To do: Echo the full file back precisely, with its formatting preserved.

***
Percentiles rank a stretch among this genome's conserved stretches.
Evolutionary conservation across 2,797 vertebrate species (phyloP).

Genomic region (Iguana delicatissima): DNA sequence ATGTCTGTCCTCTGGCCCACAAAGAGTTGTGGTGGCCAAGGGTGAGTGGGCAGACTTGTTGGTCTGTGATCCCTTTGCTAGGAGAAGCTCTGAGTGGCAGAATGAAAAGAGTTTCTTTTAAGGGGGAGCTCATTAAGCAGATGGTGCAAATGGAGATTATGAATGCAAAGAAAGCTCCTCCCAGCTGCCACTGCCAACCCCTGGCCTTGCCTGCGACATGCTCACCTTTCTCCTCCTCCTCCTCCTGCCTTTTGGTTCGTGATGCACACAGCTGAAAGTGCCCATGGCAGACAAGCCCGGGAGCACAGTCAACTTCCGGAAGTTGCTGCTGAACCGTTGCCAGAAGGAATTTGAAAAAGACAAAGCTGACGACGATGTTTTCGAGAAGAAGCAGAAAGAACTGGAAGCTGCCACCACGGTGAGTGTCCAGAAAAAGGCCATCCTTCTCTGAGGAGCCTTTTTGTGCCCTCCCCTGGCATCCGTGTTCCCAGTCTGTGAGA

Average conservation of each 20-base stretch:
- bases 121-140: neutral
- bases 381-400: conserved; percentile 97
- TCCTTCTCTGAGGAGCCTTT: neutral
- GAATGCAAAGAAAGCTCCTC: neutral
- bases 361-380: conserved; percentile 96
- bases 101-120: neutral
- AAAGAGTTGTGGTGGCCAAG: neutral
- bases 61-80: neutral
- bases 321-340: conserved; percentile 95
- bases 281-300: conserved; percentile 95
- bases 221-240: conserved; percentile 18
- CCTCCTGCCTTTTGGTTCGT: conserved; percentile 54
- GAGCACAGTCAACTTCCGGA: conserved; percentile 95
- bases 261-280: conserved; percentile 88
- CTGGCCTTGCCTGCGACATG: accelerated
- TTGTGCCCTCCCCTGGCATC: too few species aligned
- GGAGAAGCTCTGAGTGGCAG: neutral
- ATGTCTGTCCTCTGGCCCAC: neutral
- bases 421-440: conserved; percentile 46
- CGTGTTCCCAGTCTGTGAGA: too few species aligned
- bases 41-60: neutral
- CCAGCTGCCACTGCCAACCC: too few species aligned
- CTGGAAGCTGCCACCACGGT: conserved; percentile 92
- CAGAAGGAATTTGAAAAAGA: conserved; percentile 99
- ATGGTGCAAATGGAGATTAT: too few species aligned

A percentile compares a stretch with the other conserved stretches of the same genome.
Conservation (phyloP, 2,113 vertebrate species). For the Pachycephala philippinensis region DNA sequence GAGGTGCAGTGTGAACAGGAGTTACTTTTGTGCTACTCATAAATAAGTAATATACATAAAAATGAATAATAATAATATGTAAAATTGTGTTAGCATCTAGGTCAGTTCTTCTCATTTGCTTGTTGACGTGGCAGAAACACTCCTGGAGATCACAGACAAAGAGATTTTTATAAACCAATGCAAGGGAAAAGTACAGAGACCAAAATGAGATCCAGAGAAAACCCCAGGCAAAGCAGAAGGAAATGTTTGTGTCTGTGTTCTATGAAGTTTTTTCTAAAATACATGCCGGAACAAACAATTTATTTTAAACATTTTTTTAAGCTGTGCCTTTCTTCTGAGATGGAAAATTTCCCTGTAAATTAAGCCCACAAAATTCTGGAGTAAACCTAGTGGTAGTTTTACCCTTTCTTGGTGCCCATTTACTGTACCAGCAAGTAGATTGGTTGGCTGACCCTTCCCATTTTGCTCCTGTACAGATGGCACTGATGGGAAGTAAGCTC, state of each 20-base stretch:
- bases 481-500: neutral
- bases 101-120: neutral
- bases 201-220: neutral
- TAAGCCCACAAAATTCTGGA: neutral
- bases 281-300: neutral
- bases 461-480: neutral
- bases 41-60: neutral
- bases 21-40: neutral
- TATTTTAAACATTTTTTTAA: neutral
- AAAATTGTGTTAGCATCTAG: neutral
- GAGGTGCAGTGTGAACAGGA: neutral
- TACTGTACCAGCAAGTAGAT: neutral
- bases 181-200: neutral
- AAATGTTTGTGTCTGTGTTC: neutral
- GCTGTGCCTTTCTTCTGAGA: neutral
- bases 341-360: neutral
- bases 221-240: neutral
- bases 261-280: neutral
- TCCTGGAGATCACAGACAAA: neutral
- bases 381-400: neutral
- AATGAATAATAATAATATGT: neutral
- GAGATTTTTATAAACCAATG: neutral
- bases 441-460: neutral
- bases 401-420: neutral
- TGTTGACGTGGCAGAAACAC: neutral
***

Percentiles rank a stretch among this genome's conserved stretches.
Evolutionary conservation across 2,797 vertebrate species (phyloP).

Genomic region (Iguana delicatissima): DNA sequence ATGTCTGTCCTCTGGCCCACAAAGAGTTGTGGTGGCCAAGGGTGAGTGGGCAGACTTGTTGGTCTGTGATCCCTTTGCTAGGAGAAGCTCTGAGTGGCAGAATGAAAAGAGTTTCTTTTAAGGGGGAGCTCATTAAGCAGATGGTGCAAATGGAGATTATGAATGCAAAGAAAGCTCCTCCCAGCTGCCACTGCCAACCCCTGGCCTTGCCTGCGACATGCTCACCTTTCTCCTCCTCCTCCTCCTGCCTTTTGGTTCGTGATGCACACAGCTGAAAGTGCCCATGGCAGACAAGCCCGGGAGCACAGTCAACTTCCGGAAGTTGCTGCTGAACCGTTGCCAGAAGGAATTTGAAAAAGACAAAGCTGACGACGATGTTTTCGAGAAGAAGCAGAAAGAACTGGAAGCTGCCACCACGGTGAGTGTCCAGAAAAAGGCCATCCTTCTCTGAGGAGCCTTTTTGTGCCCTCCCCTGGCATCCGTGTTCCCAGTCTGTGAGA

Average conservation of each 20-base stretch:
- bases 121-140: neutral
- bases 381-400: conserved; percentile 97
- TCCTTCTCTGAGGAGCCTTT: neutral
- GAATGCAAAGAAAGCTCCTC: neutral
- bases 361-380: conserved; percentile 96
- bases 101-120: neutral
- AAAGAGTTGTGGTGGCCAAG: neutral
- bases 61-80: neutral
- bases 321-340: conserved; percentile 95
- bases 281-300: conserved; percentile 95
- bases 221-240: conserved; percentile 18
- CCTCCTGCCTTTTGGTTCGT: conserved; percentile 54
- GAGCACAGTCAACTTCCGGA: conserved; percentile 95
- bases 261-280: conserved; percentile 88
- CTGGCCTTGCCTGCGACATG: accelerated
- TTGTGCCCTCCCCTGGCATC: too few species aligned
- GGAGAAGCTCTGAGTGGCAG: neutral
- ATGTCTGTCCTCTGGCCCAC: neutral
- bases 421-440: conserved; percentile 46
- CGTGTTCCCAGTCTGTGAGA: too few species aligned
- bases 41-60: neutral
- CCAGCTGCCACTGCCAACCC: too few species aligned
- CTGGAAGCTGCCACCACGGT: conserved; percentile 92
- CAGAAGGAATTTGAAAAAGA: conserved; percentile 99
- ATGGTGCAAATGGAGATTAT: too few species aligned

A percentile compares a stretch with the other conserved stretches of the same genome.
Conservation (phyloP, 2,113 vertebrate species). For the Pachycephala philippinensis region DNA sequence GAGGTGCAGTGTGAACAGGAGTTACTTTTGTGCTACTCATAAATAAGTAATATACATAAAAATGAATAATAATAATATGTAAAATTGTGTTAGCATCTAGGTCAGTTCTTCTCATTTGCTTGTTGACGTGGCAGAAACACTCCTGGAGATCACAGACAAAGAGATTTTTATAAACCAATGCAAGGGAAAAGTACAGAGACCAAAATGAGATCCAGAGAAAACCCCAGGCAAAGCAGAAGGAAATGTTTGTGTCTGTGTTCTATGAAGTTTTTTCTAAAATACATGCCGGAACAAACAATTTATTTTAAACATTTTTTTAAGCTGTGCCTTTCTTCTGAGATGGAAAATTTCCCTGTAAATTAAGCCCACAAAATTCTGGAGTAAACCTAGTGGTAGTTTTACCCTTTCTTGGTGCCCATTTACTGTACCAGCAAGTAGATTGGTTGGCTGACCCTTCCCATTTTGCTCCTGTACAGATGGCACTGATGGGAAGTAAGCTC, state of each 20-base stretch:
- bases 481-500: neutral
- bases 101-120: neutral
- bases 201-220: neutral
- TAAGCCCACAAAATTCTGGA: neutral
- bases 281-300: neutral
- bases 461-480: neutral
- bases 41-60: neutral
- bases 21-40: neutral
- TATTTTAAACATTTTTTTAA: neutral
- AAAATTGTGTTAGCATCTAG: neutral
- GAGGTGCAGTGTGAACAGGA: neutral
- TACTGTACCAGCAAGTAGAT: neutral
- bases 181-200: neutral
- AAATGTTTGTGTCTGTGTTC: neutral
- GCTGTGCCTTTCTTCTGAGA: neutral
- bases 341-360: neutral
- bases 221-240: neutral
- bases 261-280: neutral
- TCCTGGAGATCACAGACAAA: neutral
- bases 381-400: neutral
- AATGAATAATAATAATATGT: neutral
- GAGATTTTTATAAACCAATG: neutral
- bases 441-460: neutral
- bases 401-420: neutral
- TGTTGACGTGGCAGAAACAC: neutral